No punches pulled
Reviewed November 2005
It's Mostly Residual
By Cuong Vu
To hear sound clips or learn more about this release, Turbula recommends viewing its Amazon.com entry.
Trumpeter Cuong Vu is best know for his work with high profile jazz guitarist Pat Metheny, a four-year sideman gig that has included work on two first-rate Metheny CDs ("Speaking of Now" and "The Way Up") and two extended world tours. Stepping out on his own on his recent release, "It's Mostly Residual," Vu has invited another innovative guitarist, Bill Frisell, to join his core trio, for a set that careens off in a completely different direction from the lush harmonies and smooth rhythms of the Metheny discs.
This is adventurous stuff. A good deal of Vu's blowing is wired up and processed, shaping sonorities that you wouldn't associate with the trumpet, harsh and sharp one minute, wailing like a synthesizer in the Twilight Zone the next. He's found a kindred soul in Frisell a guitarist who is probably second to only Pat Metheny is terms of profile on the jazz scene. But where some of Frisell's best-received sets are his seamlessly crafted subtle Americana forays, on "It's Mostly Residual" he cuts loose. Whether he does so to keep up with Vu or whether Vu is blowing hard and jagged to match chops with Frisell is anybody's guess. Let's call it a competitive collaboration, on a tune like "Expressions of a Neurotic Impulse," that sounds like a power guitar jam band in a particularly inspired and, of course, neurotic mood, with Vu blowing guitar-like notes and Frisell slashing trumpet-like blasts off his strings.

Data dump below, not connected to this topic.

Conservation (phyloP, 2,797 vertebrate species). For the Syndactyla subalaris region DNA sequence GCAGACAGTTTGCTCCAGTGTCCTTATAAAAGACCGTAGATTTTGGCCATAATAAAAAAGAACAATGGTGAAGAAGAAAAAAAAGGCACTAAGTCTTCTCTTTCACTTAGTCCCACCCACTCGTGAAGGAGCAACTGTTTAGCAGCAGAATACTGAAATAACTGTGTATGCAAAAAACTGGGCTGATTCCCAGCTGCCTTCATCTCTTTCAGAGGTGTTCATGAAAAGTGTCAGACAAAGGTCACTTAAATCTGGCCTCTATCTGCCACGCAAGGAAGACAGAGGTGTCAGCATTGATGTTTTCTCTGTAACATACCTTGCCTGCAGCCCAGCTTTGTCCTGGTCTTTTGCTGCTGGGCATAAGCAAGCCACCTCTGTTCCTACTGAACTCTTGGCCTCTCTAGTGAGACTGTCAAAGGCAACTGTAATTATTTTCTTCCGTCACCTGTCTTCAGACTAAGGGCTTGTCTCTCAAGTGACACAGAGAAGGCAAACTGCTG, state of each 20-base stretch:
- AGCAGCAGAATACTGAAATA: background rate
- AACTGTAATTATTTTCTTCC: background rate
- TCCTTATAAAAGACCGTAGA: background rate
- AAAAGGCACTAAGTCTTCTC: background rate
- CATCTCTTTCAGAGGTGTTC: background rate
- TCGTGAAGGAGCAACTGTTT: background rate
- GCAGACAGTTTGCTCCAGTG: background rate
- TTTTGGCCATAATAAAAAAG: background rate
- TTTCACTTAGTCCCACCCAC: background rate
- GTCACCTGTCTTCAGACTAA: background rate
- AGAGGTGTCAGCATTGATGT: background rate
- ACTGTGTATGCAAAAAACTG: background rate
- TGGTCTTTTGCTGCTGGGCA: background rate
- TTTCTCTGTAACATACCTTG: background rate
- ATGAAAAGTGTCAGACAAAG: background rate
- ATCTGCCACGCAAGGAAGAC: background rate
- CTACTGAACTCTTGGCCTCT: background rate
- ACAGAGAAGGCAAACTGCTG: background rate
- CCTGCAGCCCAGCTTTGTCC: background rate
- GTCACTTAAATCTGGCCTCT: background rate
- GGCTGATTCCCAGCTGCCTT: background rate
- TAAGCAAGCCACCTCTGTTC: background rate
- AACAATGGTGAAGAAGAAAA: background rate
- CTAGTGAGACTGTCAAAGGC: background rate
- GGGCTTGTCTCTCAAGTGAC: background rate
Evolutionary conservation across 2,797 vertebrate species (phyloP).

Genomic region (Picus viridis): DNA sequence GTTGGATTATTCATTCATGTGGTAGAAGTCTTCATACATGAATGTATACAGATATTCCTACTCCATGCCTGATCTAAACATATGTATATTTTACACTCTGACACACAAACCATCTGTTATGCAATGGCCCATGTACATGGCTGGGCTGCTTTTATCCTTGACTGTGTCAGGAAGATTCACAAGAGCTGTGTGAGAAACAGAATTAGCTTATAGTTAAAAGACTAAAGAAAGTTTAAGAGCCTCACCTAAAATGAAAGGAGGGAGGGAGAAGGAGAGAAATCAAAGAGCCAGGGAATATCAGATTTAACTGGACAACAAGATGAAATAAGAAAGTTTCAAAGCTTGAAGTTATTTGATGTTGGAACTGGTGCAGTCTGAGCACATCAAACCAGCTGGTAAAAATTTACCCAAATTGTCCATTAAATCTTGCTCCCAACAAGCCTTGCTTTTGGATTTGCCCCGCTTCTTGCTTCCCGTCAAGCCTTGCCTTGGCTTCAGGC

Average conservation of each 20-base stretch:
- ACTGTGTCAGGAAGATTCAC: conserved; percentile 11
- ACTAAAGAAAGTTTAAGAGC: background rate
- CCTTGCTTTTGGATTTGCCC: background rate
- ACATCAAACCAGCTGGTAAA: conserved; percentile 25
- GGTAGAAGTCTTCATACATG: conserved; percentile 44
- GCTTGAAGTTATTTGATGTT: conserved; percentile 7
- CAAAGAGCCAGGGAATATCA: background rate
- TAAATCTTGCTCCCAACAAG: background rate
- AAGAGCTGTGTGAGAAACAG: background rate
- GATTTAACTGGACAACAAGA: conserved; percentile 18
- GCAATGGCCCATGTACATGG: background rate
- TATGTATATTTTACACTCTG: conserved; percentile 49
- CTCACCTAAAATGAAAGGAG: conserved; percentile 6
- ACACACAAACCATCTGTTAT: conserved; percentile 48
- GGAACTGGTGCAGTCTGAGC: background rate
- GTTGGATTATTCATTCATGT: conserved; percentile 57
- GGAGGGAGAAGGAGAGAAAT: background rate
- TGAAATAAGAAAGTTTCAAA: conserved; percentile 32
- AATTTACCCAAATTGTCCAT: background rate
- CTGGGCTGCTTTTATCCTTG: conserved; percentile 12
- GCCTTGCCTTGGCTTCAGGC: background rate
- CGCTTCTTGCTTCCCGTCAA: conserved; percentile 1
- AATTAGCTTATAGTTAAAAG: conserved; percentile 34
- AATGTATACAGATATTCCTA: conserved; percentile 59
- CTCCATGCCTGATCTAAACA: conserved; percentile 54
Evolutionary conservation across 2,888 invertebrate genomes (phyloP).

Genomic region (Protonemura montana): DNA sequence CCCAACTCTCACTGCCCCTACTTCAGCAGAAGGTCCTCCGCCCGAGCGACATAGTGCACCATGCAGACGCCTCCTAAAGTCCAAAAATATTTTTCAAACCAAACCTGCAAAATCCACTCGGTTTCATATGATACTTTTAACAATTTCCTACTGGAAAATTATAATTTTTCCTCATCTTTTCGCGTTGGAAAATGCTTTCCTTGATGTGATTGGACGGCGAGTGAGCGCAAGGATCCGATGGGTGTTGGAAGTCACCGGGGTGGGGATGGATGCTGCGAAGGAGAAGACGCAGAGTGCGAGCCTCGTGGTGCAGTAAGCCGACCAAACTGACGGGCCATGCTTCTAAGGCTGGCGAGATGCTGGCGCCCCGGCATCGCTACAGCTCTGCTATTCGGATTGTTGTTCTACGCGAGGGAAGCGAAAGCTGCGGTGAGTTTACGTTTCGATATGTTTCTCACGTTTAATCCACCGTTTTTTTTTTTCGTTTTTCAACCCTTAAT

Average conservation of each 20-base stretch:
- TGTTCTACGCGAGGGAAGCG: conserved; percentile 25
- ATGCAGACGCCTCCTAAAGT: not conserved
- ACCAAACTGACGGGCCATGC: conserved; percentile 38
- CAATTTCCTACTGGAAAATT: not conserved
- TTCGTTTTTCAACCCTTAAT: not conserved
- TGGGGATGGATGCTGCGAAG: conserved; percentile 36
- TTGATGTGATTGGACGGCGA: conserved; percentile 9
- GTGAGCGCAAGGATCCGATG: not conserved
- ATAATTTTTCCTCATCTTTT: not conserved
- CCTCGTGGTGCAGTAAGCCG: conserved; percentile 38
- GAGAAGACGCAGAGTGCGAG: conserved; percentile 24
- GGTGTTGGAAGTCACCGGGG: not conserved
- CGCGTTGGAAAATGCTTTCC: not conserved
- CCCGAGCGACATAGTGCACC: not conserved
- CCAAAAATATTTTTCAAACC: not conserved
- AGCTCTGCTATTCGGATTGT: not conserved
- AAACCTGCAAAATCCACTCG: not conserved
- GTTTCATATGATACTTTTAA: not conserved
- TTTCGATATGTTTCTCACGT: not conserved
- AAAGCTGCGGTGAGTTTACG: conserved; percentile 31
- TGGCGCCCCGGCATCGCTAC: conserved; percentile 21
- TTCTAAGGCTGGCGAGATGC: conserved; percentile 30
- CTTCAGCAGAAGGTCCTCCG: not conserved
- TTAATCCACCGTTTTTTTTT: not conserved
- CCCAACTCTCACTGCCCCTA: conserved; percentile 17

But it's not all quite that full force of a gale. "Patchwork" has an almost pastoral feeling, a lyrical horn and relaxed electric guitar in front of bumpy rhythm. Then there's "Brittle Like Twigs" that cranks the intensity up again, full of sharp trumpet edges in front of a pounding beat that wanes to let Frisell have his way on an abstract statement that leads back to hard-hitting drums and Vu's edgy horn work, sort of like the hard funk feeling on Miles Davis "Jack Johnson" disc, with a loosening up some of the nuts and bolts in the bass/drum rhythm, giving it a freer feel.
An interesting and innovative sound trumpeter Cuong Vu going for it, no punches pulled.
Review by Jim Trageser. Jim is a writer and editor living in Escondido, Calif., and was a contributor to the "Grove Press Guide to Blues on CD" (1993) and "The Routledge Encyclopedia of the Blues" (2005).